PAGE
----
- Winter Session 2020 online-course rosters will be available in late-September.
- Summer College 2020 course rosters will be available in December.
With the exception of students in the non-credit program Fabricating the Future: Robotics and Programming, all Summer College students are enrolled in one or more regular, credit-bearing Cornell undergraduate courses.
If you’re taking a three-week program
You’ll automatically be enrolled in the course listed on the detail page for your program. See three-week programs.
If you’re taking a six-week program
- You’ll automatically be enrolled in the primary course(s) listed on the detail page for your program. See six-week programs.
- You’ll also select one or two additional courses from the six-week course roster. Consider a Cornell first-year writing seminar.
Tips for selecting courses:
- Cornell undergraduate courses are more difficult than high school or AP classes, so come prepared for a challenge.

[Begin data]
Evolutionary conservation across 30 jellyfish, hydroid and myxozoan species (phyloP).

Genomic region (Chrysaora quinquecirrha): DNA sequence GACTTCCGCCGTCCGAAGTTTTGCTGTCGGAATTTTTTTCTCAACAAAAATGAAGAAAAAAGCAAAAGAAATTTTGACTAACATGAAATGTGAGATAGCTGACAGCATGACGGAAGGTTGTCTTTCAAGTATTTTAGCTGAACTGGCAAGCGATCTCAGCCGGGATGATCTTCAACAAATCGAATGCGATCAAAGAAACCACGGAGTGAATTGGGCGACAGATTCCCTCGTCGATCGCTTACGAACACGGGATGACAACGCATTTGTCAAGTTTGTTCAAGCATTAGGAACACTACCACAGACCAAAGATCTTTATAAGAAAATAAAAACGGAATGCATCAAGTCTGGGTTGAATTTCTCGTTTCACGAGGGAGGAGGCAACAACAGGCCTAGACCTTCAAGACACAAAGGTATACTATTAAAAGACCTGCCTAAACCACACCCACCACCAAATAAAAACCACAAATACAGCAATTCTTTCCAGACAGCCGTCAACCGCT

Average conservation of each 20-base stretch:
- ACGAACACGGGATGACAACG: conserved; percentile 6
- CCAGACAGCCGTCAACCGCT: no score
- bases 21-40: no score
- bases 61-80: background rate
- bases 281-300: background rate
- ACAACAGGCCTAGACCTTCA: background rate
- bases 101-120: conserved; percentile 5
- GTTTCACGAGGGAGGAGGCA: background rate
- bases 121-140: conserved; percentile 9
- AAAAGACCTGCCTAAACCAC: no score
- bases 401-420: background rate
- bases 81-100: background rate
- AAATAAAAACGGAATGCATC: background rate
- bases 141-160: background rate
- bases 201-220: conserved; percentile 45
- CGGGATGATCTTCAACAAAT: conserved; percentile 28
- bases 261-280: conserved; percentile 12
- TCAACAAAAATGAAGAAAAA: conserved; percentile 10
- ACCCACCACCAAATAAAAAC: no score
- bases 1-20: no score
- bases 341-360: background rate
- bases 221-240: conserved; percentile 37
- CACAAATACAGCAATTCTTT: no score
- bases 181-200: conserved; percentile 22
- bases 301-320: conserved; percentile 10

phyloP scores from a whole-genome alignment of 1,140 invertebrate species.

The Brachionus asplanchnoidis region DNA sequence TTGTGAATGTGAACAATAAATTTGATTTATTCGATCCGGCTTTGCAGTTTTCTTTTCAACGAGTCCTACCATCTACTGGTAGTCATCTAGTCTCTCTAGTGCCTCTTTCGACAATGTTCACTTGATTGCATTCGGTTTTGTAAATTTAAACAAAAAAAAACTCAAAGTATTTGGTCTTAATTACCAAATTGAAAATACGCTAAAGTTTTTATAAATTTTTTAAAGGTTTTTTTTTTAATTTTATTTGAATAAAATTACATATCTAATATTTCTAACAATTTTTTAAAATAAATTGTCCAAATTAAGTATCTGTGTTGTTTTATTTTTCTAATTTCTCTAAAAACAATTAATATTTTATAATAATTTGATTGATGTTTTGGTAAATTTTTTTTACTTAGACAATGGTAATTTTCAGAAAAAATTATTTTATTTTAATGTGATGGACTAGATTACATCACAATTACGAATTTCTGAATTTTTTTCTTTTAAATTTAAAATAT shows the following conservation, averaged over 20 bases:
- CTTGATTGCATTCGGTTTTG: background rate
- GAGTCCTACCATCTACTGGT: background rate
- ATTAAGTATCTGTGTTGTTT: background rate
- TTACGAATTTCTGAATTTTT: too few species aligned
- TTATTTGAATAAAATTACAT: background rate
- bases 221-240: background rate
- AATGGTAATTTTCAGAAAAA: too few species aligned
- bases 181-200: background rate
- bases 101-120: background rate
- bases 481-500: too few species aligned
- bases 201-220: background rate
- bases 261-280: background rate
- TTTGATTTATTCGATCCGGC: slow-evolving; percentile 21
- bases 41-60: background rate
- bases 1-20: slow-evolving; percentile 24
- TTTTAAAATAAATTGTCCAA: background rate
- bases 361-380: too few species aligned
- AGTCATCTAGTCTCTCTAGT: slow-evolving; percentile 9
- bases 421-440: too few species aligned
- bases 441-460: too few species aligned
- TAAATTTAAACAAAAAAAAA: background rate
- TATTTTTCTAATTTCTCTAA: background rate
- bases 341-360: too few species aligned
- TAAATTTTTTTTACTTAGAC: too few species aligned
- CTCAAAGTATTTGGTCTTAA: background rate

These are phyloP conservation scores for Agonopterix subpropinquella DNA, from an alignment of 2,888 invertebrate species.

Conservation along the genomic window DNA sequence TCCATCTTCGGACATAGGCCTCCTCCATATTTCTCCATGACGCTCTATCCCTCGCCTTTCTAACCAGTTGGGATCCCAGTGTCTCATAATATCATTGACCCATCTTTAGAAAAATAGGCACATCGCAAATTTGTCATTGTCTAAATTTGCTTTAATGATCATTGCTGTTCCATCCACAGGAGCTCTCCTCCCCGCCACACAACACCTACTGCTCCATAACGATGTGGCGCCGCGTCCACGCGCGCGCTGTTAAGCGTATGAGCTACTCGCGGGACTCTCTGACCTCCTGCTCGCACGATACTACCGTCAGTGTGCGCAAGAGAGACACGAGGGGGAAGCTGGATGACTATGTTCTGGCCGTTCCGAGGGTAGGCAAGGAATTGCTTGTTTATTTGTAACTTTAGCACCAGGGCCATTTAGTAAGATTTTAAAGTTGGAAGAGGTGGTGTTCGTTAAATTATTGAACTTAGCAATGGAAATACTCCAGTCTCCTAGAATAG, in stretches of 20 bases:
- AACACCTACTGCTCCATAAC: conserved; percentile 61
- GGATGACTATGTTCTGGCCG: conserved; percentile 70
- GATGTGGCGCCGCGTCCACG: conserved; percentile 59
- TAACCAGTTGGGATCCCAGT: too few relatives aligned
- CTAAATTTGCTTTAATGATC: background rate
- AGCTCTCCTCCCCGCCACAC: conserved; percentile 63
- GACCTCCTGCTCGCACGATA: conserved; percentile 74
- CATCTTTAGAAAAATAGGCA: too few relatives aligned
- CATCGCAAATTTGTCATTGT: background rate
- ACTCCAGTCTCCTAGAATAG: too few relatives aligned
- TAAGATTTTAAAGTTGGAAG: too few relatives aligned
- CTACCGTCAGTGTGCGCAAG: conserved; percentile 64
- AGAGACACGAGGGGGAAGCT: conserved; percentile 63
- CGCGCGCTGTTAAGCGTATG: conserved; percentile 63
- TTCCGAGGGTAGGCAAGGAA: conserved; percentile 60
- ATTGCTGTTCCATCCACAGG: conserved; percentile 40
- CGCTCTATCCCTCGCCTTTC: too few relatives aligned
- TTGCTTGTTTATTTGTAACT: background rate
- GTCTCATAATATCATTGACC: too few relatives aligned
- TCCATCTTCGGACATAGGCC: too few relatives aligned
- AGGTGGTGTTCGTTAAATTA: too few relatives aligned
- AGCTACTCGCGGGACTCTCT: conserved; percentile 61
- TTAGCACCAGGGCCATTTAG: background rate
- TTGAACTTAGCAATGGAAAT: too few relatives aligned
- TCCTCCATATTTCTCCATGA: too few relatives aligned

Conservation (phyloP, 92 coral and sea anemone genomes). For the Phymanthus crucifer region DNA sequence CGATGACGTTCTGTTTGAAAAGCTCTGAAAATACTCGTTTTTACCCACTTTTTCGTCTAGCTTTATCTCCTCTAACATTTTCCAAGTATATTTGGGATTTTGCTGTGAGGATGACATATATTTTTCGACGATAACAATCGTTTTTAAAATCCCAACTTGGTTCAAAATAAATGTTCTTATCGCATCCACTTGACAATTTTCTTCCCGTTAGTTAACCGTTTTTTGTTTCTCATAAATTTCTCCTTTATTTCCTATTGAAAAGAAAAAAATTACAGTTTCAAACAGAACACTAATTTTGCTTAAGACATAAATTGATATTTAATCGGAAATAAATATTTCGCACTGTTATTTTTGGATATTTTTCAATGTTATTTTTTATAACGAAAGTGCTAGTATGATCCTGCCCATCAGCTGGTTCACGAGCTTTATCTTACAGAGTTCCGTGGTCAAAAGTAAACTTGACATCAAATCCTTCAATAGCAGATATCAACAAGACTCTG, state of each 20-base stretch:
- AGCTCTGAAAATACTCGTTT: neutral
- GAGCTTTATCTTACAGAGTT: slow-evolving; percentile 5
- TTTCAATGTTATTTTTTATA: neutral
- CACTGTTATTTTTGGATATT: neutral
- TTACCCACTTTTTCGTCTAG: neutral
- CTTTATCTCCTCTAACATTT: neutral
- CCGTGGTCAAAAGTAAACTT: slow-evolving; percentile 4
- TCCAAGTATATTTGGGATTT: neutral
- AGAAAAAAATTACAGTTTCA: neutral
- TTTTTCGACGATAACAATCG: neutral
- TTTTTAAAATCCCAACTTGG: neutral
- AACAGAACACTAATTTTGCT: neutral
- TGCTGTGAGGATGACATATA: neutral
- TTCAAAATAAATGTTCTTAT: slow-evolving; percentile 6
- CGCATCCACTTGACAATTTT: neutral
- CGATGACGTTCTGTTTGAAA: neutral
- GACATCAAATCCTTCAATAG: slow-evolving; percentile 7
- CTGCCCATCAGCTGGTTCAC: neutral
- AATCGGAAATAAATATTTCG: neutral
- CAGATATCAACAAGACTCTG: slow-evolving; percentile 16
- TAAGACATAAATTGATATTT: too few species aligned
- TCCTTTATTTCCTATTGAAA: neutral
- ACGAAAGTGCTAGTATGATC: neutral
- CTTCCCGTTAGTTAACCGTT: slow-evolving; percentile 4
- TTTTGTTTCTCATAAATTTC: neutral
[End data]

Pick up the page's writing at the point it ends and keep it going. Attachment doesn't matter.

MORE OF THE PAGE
- The content of three- and six-week summer courses is equivalent to that of courses offered during Cornell’s fifteen-week fall or spring semesters, so you’ll need to maintain an accelerated pace throughout Summer College.
- High school students in these courses are evaluated by the same academic standards and procedures as undergraduate students.
- Three-credit courses generally meet approximately six hours a week. You should plan to spend about two hours a day outside of class preparing for each hour you spend in class. For example, for a three-credit class, you might expect to spend twelve hours per week on homework.
- Because our courses are regular Cornell undergraduate courses, your classes may include undergraduate students as well as other Summer Collegians.
Also, when reviewing courses be sure that you are eligible and meet the prerequisites. We will contact you if, after reviewing your application, we have any concerns about your qualifications for taking a selected course.
As a Summer College student, you're invited to visit a six-week course for a day or two in addition to the course(s) in which you are enrolled for credit. Visiting a class gives you an opportunity to explore a topic of your choosing, meet Cornell professors, and learn for the sheer joy of learning—no quizzes, no exams, no papers to write.